Student Voice: What Diversity and Inclusion Means to Me

Tuesday, November 15, 2016

By Georgina Villarreal
College of Nursing MSN, CNL candidate

November 16, 2016

October marked the one-year anniversary of the time I joined eight nursing students in a circle at the Tower rooftop garden and exchanged stories about what it personally meant to be a minority seeking a health care profession.

The high point then was listening to my black, Hispanic, Indian, white, bisexual, and first-generation college peers speak on resilience and adversity. And while the lows brought truth to bullying sometimes felt in the clinical setting, discrimination witnessed on hospital units, controversial topics in the classroom and the disclaiming of social justice, we were determined to make a change.

This gathering led us to three important takeaways:

  1. There was currently no student organization on campus dedicated to diversity and inclusion efforts.
  2. There was an urgent need to discuss social injustices across university campuses nationwide.
  3. We were going to be the voices to make it happen.

We named our student affinity group Rush University Diversity and Inclusion, or RUDI. It is the first interdisciplinary, student-led group at Rush welcoming all students, faculty and staff to become members in honor of RUDI’s mission: To assist with the recruitment and retention of diverse student and faculty members at Rush University and create a safe space to have discussions, present ideologies, and educate one another in hopes of sharing thoughts and experiences that deal with social (in)justices and diversity and inclusion.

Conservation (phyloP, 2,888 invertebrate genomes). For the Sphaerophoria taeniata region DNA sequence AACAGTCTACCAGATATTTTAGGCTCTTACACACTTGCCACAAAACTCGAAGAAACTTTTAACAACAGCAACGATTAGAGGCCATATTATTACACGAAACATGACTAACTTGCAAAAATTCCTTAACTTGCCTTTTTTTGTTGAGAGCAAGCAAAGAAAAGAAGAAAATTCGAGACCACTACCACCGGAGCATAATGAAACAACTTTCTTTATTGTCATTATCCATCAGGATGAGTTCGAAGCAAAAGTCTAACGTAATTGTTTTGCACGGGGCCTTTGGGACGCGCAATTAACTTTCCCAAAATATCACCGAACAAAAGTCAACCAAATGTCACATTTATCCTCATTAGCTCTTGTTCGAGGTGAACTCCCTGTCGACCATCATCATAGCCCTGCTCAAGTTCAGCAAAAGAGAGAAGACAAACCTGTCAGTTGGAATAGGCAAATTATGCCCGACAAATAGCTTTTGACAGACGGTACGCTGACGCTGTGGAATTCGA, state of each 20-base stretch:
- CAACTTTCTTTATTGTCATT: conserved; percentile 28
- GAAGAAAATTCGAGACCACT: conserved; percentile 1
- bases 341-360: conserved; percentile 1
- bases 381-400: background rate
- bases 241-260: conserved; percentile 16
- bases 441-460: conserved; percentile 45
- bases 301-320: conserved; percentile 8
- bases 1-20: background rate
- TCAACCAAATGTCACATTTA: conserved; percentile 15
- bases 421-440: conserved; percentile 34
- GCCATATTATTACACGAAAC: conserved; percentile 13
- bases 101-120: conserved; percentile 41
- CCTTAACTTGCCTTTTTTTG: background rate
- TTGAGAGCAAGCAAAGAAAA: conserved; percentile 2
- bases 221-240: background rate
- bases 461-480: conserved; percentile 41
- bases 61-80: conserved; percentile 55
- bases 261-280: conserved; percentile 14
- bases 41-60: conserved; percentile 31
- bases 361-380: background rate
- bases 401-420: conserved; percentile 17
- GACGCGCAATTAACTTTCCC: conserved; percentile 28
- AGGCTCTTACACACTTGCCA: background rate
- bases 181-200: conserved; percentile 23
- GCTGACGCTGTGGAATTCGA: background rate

Over the past year, RUDI has worked hard on interdisciplinary collaboration and sustainability. We created a weekly “brave space” in the Rush cafeteria called “Tuesday Chats,” along with a quarterly article club designed to discuss recent news addressing discrimination and social justice in our community. As a means to bridge the gap with staff, we co-facilitated diversity meet-and-greets with Rush Human Resources and addressed stereotypes in the workplace and the LGBTQ climate at Rush.

While I am incredibly proud of the overall participation, networking and dedication of all RUDI members this year, I will graduate this December with my most memorable moment taking place at our 2016 inaugural Fall Rush Diversity and Inclusion Mixer.

With support from Rush University student affinity groups, the Office of Student Diversity and Multicultural Affairs, the Office of Student Life and Engagement, the Diversity Leadership Council and the College of Nursing, RUDI was able to host an exceptional event.

Standing alongside my founding members and advisors, I was able to share our story as I embraced the beauty and diversity of all 100 guests.

Nothing less than moving, I took a moment to realize what diversity and inclusion means to me. Diversity is the very part of me that makes me unique. It is the part of me that speaks a different language, has lived in a different country, was the first in my family to graduate high school and attend college, and will be the part of me that makes up only 7 percent of all Latinos in the nursing population. Inclusion, however, is my daily decision to seek commonality. It is the very part of me that seeks others’ stories and shares mine in the search to find similarity and community.

I know we are told to avoid self-disclosure in the medical field, but I take that with a grain of salt. Working in an academic medical center has only proven that there is comfort in our similarities and strength in our differences.

My wish is that RUDI’s legacy will remain one of unity and respect — to never criticize people for what they don’t know and capitalize on all teachable moments.

As learned at our diversity mixer, it is through constant self-awareness of unconscious bias and privilege that allows us to recognize and collectively work for social justice.